Blog post

Jealousy, joy and confusion: the sibling effect and how to smooth the transition

Rachel Howe is a graduate of our BA (Hons) Early Childhood Studies and has spent the past year working as a nursery assistant with three and four-year-olds. She is about to start teacher training and reflects here on her research into how children react when a new sibling comes into their lives.

By Rachel Howe - 21 October 2018

"Transitioning into siblinghood" is not a phrase I had heard until I was researching for my dissertation at the University of Derby. Family dynamics have changed, especially over the last few decades.

The transition into having a sibling can be difficult for any child, no matter what their age, whether it is the first time of having a new sibling, the fourth or fifth time or gaining a step/half sibling. Siblings have a huge impact on not only childhood but a person's whole life.

Looking back at my own experience, my excitement about the imminent arrival of my younger brother was profound. I was bursting with kisses and cuddles for the new baby.

Yet, when he arrived and he was sitting next to me in the back seat of our old burgundy Cavalier, I apparently changed my mind. I threw my cuddly sheep toy on the floor and, with a chubby toddler finger, I pointed at him and yelled "no, not home, not him". I was only two years old. I was confused. Can you blame me?

The effects on children

It is not unusual for children to have mixed emotions about a new sibling or even to just be upset about the situation. Children react to having a sibling in entirely different ways - some get jealous, anxious, withdrawn and upset, yet others are happy, excited and take to the older-sibling role very well.

Children may struggle for several reasons, such as changes to routine, lack of attention and understanding, and being unable to express emotion. It can be very confusing for them, even more so if they are very young.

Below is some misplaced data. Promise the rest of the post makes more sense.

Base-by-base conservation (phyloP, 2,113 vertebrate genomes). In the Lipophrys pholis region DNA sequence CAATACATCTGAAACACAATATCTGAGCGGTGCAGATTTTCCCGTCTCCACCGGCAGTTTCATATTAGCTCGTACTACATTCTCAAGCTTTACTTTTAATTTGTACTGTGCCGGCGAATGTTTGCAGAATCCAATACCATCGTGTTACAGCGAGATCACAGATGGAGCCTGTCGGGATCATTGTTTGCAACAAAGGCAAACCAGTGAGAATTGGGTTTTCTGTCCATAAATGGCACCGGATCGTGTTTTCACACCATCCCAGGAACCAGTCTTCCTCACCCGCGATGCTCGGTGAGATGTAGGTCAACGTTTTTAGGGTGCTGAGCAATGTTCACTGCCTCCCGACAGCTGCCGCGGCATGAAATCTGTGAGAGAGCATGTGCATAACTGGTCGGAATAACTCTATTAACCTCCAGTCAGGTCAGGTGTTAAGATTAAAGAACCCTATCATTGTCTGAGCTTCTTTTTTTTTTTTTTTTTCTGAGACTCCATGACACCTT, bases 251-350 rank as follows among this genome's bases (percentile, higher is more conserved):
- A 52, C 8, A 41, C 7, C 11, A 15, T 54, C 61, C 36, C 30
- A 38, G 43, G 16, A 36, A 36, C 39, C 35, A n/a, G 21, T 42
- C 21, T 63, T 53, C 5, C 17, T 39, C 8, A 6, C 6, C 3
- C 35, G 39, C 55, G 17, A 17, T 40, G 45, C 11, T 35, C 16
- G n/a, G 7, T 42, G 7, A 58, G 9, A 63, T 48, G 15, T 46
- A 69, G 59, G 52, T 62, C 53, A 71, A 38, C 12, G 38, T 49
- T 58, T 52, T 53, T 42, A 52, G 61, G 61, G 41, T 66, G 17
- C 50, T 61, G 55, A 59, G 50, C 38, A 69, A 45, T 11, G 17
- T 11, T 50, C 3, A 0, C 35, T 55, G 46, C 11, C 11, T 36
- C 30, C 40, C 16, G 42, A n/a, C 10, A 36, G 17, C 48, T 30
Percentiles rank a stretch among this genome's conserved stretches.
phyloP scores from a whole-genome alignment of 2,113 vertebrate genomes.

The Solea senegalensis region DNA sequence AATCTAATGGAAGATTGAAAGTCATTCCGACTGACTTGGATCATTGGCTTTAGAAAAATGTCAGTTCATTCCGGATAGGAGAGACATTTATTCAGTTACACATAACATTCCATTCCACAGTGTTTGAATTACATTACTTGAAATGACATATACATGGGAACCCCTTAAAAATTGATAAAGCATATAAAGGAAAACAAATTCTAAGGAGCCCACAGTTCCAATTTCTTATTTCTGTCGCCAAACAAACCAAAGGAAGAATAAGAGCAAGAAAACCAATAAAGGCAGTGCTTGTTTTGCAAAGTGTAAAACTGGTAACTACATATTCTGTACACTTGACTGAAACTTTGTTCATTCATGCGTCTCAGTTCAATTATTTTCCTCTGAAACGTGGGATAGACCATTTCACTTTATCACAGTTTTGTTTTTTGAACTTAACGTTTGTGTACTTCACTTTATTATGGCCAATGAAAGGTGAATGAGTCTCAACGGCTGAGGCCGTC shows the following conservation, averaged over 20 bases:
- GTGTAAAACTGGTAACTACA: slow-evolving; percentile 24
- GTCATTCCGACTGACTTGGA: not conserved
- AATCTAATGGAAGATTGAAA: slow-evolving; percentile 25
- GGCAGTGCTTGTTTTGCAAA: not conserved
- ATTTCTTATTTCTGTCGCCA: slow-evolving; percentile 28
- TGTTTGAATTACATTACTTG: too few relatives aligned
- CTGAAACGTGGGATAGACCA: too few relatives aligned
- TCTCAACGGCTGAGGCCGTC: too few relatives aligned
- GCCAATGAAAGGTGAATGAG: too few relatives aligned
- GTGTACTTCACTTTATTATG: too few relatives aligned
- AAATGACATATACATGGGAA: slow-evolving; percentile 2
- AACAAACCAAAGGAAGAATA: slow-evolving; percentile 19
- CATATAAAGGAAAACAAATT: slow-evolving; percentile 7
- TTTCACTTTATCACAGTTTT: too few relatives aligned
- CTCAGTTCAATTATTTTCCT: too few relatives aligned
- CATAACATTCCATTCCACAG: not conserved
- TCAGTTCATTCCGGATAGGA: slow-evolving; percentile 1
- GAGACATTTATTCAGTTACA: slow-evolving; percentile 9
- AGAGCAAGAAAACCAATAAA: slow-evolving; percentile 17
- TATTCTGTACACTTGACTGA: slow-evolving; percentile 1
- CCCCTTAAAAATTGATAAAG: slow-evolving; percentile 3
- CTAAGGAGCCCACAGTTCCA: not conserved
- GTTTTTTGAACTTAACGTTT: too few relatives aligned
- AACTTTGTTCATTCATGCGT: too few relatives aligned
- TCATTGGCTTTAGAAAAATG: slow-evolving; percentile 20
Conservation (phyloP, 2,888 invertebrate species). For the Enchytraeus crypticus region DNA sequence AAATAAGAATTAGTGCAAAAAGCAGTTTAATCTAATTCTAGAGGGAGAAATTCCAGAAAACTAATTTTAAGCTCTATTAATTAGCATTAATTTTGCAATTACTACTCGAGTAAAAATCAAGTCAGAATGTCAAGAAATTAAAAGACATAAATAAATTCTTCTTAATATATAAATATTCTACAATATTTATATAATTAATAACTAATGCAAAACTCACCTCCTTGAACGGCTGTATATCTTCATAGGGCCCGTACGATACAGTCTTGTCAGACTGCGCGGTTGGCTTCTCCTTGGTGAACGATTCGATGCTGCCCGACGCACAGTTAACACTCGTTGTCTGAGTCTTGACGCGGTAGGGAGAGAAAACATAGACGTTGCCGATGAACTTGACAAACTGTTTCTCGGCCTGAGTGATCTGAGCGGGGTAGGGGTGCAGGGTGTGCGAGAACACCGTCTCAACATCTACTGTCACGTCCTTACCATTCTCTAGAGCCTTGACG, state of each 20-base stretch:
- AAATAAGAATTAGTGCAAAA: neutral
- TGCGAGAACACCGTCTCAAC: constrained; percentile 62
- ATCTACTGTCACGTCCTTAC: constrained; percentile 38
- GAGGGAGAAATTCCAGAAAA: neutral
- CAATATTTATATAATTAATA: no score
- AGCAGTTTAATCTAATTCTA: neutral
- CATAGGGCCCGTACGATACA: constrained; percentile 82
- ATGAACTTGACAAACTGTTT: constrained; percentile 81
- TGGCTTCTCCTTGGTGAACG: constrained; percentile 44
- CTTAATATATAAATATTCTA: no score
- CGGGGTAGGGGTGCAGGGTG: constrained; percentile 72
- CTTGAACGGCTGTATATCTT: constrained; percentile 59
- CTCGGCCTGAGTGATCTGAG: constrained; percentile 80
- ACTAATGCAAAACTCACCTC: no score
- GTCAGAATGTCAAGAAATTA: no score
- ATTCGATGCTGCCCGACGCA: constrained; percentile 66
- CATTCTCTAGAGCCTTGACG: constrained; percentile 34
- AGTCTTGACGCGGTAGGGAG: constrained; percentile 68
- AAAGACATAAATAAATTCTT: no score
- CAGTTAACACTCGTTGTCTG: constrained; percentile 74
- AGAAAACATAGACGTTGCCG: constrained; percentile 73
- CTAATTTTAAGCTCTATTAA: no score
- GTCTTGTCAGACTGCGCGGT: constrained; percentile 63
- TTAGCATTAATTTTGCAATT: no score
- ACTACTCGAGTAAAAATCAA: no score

One of the ways we control our emotions as adults is through using ours words and communication. But what if you don't have language yet? How do you express how you feel?

Many children use their behaviour to gain attention, such as having tantrums, biting and having outbursts of crying.

Smoothing the transition

Bringing a new sibling into a household can be a stressful time for the whole family and this can cause dismay and unease. To enable a child to have consistency ahead of the transition, it can be a good idea for parents to work together with and communicate with nursery practitioners.

Involving the child during the pregnancy and after the birth can allow them to feel valued and included. As part of my Early Childhood Studies course, I found that this could be done by talking about the experience, sharing baby scans, reading specific story books, spending quality time and giving the child responsibility such as small tasks.

Nursery practitioners can have a great influence on the child. They can use this influence to help the child be at ease and help with their understanding. At nursery, they can do this by talking positively, giving the child time and extra cuddles, sending home a home diary, planning specific circle times and updating the book and home corner.

Although this can be a difficult time for families, it can also be a thrilling experience and positive relationships between siblings can create a lifelong bond.

About the author

Rachel Howe
Trainee Primary School Teacher

I am a graduate of the University of Derby with a BA Hons in Early Childhood Studies. My dissertation was based on children transitioning into siblinghood and how it can affect them and the family. I have worked in nurseries and schools and other providers of childcare. I am currently training to be a primary school teacher based in the Early Years.